Although it is not the central topic of this review, it is worth mentioning that microbial pest control is progressing well in Brazil. There are examples of BC programs conducted on several crops and commercially available products with formulations of Bacillus thuringiensis for controlling caterpillars and Beauveria bassiana, Metarhizium anisopliae, Baculovirus anticarsia; Trichoderma harzianum for controlling several agricultural pests, diseases and even nematodes, such as Deladenus siricidicola, for controlling Sirex in Pinus (Alves, 1986; 1998; Alves and Lopes, 2008). Approximately 20 companies are presently marketing BC agents (insects and mites) in Brazil to control pests in sugarcane, soybeans, tomato - Lycopersicon esculentum, cotton etc., and another 30 companies are producing pathogens. Approximately 20 laboratories at sugarcane mills are producing C. flavipes to control D. saccharalis, and M. anisopliae to control M. fimbriolata. These are either national or international companies, including multinational pesticide companies that grow pathogens or insects for applications in the biological control of pests.

The biocontrol species presently being marketed in Brail include two in the genus Trichogramma, T. pretiosum and T. galloi, and the braconid C. flavipes. Predatory mites (Neoseiulus californicus, Phytoseiulus macropilis, P. longipes, Stratiolaelaps scimitus) are sold for controlling tetranychids, tarsonemids, Bradysia, Collembola, soil mites and thrips (Parra et al., 2011). Bracon hebetor is produced commercially for the control of Ephestia elutella (Hübner) (Lepidoptera: Pyralidae) in stored tobacco - Nicotiana tabacum (Parra, J.R.P., personal information). Large farmlands of soybeans (or cotton, corn, beans - Phaseolus vulgaris, millet - Pennisetum spp. etc) require control of Chrysodeixis includens (Walker) (Lepidoptera: Noctuidae), Anticarsia gemmatalis (Hübner) (Lepidoptera: Noctuidae) or Helicoverpa armigera (Hübner) (Lepidoptera: Noctuidae). For example, in 2014, the total area treated with releases of T. pretiosum could reach 250,000 ha; B. hebetor parasitoids are released inside 1,500 tobacco warehouses by small growers to control E. elutella (Parra J.R.P., personal information). Figure 2 gives an overall view of the sugarcane area treated with BC in Brazil (Parra et al., 2010a). Small areas of tomatoes are treated with T. pretiosum for control of Tuta absoluta Meyrick (Lepidoptera: Gelechiidae) and/or Neoleucinodes elegantalis (Guenée) (Lepidoptera: Crambidae) and Helicoverpa zea (Boddie) (Lepidoptera: Noctuidae) (Parra and Zucchi, 2004).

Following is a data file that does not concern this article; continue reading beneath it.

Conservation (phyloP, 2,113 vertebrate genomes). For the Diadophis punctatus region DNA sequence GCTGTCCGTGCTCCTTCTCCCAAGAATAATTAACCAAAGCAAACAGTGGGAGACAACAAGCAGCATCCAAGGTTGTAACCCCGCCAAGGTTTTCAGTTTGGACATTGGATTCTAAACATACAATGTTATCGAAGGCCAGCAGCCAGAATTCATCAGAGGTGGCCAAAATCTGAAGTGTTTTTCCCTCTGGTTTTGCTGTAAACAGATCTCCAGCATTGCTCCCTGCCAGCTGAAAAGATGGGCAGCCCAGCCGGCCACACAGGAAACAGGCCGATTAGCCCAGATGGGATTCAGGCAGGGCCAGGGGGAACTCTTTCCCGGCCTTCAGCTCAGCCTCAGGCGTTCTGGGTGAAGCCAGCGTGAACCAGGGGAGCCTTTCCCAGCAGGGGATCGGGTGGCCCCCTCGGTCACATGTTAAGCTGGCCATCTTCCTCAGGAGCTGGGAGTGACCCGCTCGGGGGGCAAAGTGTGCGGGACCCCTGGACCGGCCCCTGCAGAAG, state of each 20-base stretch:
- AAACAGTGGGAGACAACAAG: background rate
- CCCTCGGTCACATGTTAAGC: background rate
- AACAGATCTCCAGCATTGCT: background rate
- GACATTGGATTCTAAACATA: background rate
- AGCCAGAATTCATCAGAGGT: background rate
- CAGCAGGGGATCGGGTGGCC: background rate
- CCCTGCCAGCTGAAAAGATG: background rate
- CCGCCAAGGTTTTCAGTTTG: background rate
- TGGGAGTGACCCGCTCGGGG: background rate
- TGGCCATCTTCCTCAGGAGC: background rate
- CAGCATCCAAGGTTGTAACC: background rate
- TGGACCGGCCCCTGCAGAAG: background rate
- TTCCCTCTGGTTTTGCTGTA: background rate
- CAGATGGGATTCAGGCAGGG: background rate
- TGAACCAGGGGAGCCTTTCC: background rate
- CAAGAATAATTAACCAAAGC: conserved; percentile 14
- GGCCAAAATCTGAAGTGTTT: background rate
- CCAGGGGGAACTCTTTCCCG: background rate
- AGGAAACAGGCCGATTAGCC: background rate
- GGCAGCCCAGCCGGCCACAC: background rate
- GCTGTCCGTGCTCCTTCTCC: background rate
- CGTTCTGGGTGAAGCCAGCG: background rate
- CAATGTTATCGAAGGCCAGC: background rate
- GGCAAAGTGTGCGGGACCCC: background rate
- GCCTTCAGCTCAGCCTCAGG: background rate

Other BC programs have been conducted, but their results still need to be determined, as for example, a program to control the Huanglongbing (HLB) psyllid vector in Citrus with releases of Tamarixia radiata (Waterston) (Hymenoptera: Eulophidae) (Parra et al., 2010b; Diniz, 2013), and a program targeting the bronze bug T. peregrinus using the egg parasitoid C. noackae (Rodrigues et al., 2013).

Problems and challenges in implementing BC programs in large areas in Brazil

Although the use of BC has grown in Brazil, there is a need to develop our own technology to apply BC to huge crop areas in the country. The main challenges are:

1 - Grower's Culture: the typical Brazilian grower is used to the culture of applying agrochemicals and is uninformed about BC and how to use it;

2 - Technology Transfer: to extend the use of BC, it is necessary to have effective extension services, which are, unfortunately, still undeveloped in Brazil. Extension field days are needed, to demonstrate what BC is and how a given BC agent parasitizes or preys on pests;